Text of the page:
February was a relatively quiet month in North American commodity plastics markets, with only polyethylene and solid polystyrene showing any change in prices.
Prices for all grades of PE as well as those for solid PS each fell an average of 2 cents per pound for the month. The declines resulted mainly from lower feedstock costs. The PE drop is the second consecutive monthly price drop for the material after a three-month stretch in which prices were flat. The January price drop was 3 cents.
U.S./Canadian PE markets got off to a good start in 2016, with sales of high and low linear density PE each up almost 6 percent in January, according to the American Chemistry Council. HDPE export sales surged almost 40 percent for the month, overcoming a 1 percent drop in domestic sales.
The story was somewhat similar in LLDPE, where a 26 percent gain in export sales boosted a 1 percent uptick in sales into the domestic market. In LDPE, sales slipped 3 percent, with domestic sales down almost 3 percent and export sales sliding almost 5 percent.
Regional PE makers remain focused on building the export market in order to handle large volumes of new capacity that are scheduled to come on line beginning this year. Increased availability of low-priced natural gas from shale formations has led to a wave of new PE capacity expansions throughout North America. The Braskem Idesa joint venture expects to be shipping new PE from a plant in Coatzacoalcos, Mexico, by the end of April.
Crude oil prices remain a global price setter for PE, even though most North American PE uses natural gas as a feedstock. West Texas Intermediate (WTI) oil prices started the year around $39 per barrel but soon declined, falling under $30 on two occasions before recovering to just under $38 in late trading March 16.
For PS, the 2-cent drop ended a streak of four consecutive months in which prices for the material had been flat. PS maker Americas Styrenics LLC had pre-announced the price decrease in early February, and the broader market held to that amount.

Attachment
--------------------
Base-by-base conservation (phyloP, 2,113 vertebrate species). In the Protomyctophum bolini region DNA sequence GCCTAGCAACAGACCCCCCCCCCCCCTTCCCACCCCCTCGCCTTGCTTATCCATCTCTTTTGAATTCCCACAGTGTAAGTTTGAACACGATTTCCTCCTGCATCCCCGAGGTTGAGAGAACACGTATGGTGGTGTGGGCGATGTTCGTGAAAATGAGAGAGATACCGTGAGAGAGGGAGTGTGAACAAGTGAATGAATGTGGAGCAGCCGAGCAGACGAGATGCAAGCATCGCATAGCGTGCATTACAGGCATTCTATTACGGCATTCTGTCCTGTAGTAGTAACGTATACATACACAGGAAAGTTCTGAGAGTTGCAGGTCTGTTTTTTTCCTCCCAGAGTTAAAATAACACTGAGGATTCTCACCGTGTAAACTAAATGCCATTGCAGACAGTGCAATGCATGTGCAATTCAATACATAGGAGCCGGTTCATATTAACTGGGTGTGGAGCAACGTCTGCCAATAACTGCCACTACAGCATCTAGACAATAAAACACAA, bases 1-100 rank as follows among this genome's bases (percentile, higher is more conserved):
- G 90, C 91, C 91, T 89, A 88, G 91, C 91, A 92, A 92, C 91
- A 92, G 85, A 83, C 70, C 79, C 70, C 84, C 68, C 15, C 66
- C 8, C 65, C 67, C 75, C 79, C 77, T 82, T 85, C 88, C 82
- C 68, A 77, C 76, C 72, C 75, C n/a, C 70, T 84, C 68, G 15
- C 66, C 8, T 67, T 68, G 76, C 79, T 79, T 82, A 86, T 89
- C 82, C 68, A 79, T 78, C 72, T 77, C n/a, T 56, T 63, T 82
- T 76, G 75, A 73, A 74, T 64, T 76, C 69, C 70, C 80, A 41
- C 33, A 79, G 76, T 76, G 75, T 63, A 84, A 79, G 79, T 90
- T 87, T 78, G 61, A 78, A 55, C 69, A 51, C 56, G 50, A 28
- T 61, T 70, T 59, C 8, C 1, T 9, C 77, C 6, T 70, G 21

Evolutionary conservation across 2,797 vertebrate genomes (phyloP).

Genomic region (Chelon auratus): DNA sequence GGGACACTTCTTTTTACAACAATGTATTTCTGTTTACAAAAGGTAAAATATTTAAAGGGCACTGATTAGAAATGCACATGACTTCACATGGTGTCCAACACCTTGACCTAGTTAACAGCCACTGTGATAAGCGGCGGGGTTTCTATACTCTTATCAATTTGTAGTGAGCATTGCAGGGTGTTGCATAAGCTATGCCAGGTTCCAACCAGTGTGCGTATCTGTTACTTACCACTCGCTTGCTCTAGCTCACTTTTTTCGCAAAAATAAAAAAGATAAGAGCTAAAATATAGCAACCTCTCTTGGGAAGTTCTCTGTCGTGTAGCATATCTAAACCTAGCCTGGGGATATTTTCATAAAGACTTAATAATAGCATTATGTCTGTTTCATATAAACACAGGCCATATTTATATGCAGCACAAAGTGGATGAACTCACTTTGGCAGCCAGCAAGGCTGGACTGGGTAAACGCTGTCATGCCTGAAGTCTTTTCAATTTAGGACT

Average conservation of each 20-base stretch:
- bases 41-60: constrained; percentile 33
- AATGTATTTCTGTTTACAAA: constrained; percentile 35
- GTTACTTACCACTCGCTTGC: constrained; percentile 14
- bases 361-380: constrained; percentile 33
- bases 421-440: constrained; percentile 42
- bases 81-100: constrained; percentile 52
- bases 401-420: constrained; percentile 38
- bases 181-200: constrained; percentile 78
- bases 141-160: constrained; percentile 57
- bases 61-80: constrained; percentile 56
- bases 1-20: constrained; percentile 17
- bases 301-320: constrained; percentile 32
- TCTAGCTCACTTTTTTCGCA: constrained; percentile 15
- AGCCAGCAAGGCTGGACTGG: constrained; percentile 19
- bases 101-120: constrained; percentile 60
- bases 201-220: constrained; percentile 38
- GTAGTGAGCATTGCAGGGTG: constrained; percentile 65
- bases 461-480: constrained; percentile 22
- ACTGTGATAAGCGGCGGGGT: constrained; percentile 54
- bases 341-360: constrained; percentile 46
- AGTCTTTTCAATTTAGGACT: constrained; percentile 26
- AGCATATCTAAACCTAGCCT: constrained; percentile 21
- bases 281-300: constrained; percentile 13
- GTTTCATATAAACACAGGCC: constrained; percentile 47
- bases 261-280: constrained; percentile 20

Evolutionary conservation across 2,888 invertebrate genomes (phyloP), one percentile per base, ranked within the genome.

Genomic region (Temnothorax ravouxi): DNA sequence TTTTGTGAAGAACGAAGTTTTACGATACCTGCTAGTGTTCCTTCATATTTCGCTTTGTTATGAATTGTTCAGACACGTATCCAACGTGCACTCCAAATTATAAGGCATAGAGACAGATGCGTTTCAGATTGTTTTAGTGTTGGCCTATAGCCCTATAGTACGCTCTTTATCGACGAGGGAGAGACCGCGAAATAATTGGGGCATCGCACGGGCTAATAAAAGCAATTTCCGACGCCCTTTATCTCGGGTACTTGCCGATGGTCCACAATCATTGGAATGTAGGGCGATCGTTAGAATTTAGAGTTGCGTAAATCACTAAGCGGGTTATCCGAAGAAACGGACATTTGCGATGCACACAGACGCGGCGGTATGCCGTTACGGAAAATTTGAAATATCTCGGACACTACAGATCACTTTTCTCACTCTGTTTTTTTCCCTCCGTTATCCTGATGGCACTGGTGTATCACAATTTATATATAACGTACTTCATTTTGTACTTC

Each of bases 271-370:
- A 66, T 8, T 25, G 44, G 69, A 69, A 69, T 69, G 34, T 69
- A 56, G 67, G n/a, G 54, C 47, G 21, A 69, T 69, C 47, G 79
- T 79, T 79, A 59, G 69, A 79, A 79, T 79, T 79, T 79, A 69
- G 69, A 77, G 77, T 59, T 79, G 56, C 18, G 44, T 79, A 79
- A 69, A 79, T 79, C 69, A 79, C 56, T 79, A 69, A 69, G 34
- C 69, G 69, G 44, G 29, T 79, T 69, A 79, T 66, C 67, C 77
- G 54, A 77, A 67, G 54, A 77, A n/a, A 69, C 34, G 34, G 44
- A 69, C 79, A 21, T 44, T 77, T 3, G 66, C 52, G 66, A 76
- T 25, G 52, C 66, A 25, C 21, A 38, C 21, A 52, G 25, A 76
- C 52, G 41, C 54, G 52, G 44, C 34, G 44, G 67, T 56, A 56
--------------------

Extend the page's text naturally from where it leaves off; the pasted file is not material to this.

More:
The PS decline was driven in part by lower selling prices for benzene feedstock, which is used to make styrene monomer. Benzene prices for February averaged $1.84 per gallon, down 13 percent from the January price. Some market watchers believe that the benzene market now has reached bottom and could begin heading up again.
North American PS sales notched a moderate sales gain of 1.2 percent in January, according to ACC. Much of that growth came from the electrical/electronic end market, where January sales surged more than 13 percent.
Regional prices for polypropylene, PVC and PET bottle resins were flat with January levels. The lack of pricing activity in the PP and PET markets surprised some market watchers.
PP supplies have been tight because of strong demand and some production outages, leading to four straight months of price increases through January. PP makers in February were expected to push through the second half of a 6-cent move that had been nominated for January, but PP buyers were able to hold their ground. The first half of that 6-cent move came through in January.
North American PP sales grew 1.4 percent in January, according to ACC, with domestic growth of 3.3 percent softened by a plunge of almost 60 percent in export sales, when compared with the same month in 2015.
Flat PET prices in February ended a streak of six straight months in which bottle resin prices had declined. Prices for the material tumbled a total of 13 cents per pound in that six-month period. PET demand may be improving as the market moves into warmer weather, which serves to boost demand for both carbonated soft drinks and bottled water — PET's two main end markets.
PVC's mysterious journey continued in February, with prices flat for the third time in the last four months. Prices for the material in January had declined by an average of 1 cent per pound. PVC demand was expected to solidify, as warmer weather bumped up demand for construction-related PVC products.
U.S./Canadian PVC sales surged 7.2 percent in January, with export sales growth of almost 21 percent improving a modest 1.4 percent domestic growth rate. Among domestic end markets, PVC's flagship rigid pipe and tubing category jumped almost 9 percent in January. That sector accounted for more than 46 percent of total domestic sales for the month.